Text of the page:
2. How accessible are my messages and material to my audience?
In other words, how much work does your listener have to do in order to pick up what you’re putting down? You make your presentation accessible by giving deliberate thought to the language you use, the concepts you include, the logic you deploy, and ultimately the value you provide. If your listener has to work to string together confusing logic or is left scratching their head about how you arrived at your conclusion, then you haven’t done enough of the upfront work.
I can’t count how many board presentations I’ve sat through when a presenter launches into a rambling voiceover to slides crammed with barely legible data or nonsensical bullet points. Maybe the dots connected in his or her mind, but that doesn’t matter if they’re not logically connecting in the mind of the listener.
Worse still is when this was served up as pre-read so your audience has wasted their time trying to decipher your message, only to resign themselves to the fact that it can’t be understood without a voiceover. While that may be an easy (read: lazy) way for the presenter to prepare, a poorly structured deck without thought for the audience’s journey of comprehension is a waste of everyone’s time.
3. What about this presentation is memorable?
When coaching his clients on how to make presentations memorable, Finnegan doesn’t advise them to focus on a particular number of points, rather, he puts them through what he calls the “cup of coffee” test.
Before putting pen to paper, he asks presenters to imagine giving a presentation to a group of colleagues and the following day, picturing a scenario where, over a cup of coffee, someone who couldn’t make it to your presentation asks an attendee how it went and what was said.
This is the litmus test. What key messages did you relay that caused the person in attendance to experience the mind-shift you intended? What got them to the place where they could not only remember what you said, but found it was so engaging, accessible, and memorable that they could easily pass it along to their colleague over coffee?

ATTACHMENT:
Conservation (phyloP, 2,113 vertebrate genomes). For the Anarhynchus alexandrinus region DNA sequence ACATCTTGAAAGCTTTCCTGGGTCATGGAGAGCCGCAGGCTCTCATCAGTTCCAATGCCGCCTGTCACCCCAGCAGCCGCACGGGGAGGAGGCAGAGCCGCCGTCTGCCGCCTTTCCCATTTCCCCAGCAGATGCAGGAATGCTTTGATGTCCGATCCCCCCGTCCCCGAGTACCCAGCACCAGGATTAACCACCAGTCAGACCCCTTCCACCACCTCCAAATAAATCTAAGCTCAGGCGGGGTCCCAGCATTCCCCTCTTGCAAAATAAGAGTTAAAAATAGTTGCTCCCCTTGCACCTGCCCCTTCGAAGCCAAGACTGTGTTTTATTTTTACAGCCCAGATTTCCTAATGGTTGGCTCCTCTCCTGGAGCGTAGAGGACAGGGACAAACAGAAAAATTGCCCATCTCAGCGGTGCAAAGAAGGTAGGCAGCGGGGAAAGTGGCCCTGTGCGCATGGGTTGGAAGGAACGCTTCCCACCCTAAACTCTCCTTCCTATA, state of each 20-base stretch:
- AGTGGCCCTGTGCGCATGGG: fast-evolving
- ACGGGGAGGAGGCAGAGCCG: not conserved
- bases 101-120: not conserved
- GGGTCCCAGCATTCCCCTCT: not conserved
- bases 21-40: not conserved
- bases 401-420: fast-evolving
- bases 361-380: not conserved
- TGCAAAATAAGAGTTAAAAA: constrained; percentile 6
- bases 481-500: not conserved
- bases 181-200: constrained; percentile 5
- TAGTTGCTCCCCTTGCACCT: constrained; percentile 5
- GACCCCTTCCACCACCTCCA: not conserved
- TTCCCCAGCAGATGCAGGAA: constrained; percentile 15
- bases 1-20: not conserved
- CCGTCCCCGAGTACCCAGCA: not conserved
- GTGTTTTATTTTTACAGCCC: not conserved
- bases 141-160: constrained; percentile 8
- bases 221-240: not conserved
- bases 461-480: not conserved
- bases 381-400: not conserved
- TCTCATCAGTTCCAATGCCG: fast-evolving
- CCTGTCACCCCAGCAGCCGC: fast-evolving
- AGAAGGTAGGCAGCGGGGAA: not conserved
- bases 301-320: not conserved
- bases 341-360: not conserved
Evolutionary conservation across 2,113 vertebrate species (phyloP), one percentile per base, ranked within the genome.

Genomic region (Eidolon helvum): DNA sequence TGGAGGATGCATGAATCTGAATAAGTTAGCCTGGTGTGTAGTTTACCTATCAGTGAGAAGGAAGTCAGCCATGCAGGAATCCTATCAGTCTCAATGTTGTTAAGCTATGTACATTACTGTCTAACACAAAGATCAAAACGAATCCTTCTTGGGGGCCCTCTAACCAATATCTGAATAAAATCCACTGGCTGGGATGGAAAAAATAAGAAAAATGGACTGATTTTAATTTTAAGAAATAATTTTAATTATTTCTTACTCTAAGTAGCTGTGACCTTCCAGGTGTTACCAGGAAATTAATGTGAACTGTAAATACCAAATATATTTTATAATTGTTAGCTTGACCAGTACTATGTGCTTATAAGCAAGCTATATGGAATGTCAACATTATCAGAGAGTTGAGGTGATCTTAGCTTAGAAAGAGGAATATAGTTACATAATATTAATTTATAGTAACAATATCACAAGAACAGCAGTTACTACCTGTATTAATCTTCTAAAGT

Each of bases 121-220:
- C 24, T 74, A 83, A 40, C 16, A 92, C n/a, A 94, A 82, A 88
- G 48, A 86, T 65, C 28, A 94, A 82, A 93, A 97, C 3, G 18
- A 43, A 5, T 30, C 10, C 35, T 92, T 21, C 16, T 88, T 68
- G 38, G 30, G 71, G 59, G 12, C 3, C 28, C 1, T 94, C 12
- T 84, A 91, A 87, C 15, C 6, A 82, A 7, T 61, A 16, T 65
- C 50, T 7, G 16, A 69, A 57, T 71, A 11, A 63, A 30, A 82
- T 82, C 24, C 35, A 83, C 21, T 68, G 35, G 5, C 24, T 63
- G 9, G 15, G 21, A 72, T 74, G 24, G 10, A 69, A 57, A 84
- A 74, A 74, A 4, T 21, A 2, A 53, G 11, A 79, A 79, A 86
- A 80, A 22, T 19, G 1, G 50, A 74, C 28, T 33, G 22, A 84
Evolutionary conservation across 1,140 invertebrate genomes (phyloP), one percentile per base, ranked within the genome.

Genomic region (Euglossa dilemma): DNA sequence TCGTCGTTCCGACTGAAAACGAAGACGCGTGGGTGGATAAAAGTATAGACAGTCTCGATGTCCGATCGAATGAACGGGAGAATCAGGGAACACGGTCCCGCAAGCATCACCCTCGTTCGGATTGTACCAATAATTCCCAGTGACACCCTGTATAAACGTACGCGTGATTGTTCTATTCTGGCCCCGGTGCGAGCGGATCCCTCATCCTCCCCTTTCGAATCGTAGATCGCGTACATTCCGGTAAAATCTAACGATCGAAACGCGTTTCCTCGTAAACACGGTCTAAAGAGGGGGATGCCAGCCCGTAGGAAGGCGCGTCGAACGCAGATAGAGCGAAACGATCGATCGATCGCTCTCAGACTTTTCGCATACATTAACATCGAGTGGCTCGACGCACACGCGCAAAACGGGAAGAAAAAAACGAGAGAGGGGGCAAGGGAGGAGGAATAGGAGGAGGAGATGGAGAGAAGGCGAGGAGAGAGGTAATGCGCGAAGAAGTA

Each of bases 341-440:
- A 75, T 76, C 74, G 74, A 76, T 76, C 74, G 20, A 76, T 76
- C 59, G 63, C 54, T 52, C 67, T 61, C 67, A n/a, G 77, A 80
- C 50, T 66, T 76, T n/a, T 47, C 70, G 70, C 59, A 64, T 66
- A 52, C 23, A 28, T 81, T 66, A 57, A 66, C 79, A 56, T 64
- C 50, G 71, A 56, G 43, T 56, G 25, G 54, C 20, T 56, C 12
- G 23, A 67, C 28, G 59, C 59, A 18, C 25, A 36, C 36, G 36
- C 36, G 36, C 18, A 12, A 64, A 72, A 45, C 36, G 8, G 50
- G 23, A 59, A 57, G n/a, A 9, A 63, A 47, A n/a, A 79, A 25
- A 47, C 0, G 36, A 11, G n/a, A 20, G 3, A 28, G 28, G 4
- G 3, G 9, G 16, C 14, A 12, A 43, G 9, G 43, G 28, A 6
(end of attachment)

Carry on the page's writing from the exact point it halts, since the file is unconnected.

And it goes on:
When preparing a presentation, your job is to identify those key messages that would leave a listener feeling fully justified in relaying them to someone who wasn’t in attendance. As Finnegan puts it, “take away messages aren’t enough, they have to be pass-on messages.”
Begin with the end in mind. Take your logical, justifiable points, and then backfill each one with three essential ingredients that make them entirely understandable and memorable: facts that provide evidence of your point, examples and stories that clarify it, and insights that validate it.
Every conclusion you want your audience to reach, recall, and relay should be backed-up and filled-in by this kind of supporting information, all of which doesn’t have to be fully remembered, but rather serves to ensure that your overarching points land and stick in their minds.
These conclusions become the recallable moments in your presentation – unambiguously standing out like beacons in the night as your justifiable pass-on messages.
Despite the fact that we humans have been communicating in one form or another since the dawn of time, this “Zoom age” has come about in an evolutionary nanosecond. Stopping to think about the value we bring to others when we speak was always important, but now that we’re confined to little boxes on a screen, bereft of the energy and human connection that happens in-person, it couldn’t be more vital.
So before we all lose more hours and days in brain or butt-numbing virtual meetings, let’s at least try to zoom in on a few of these basics, before zooming out on one another again.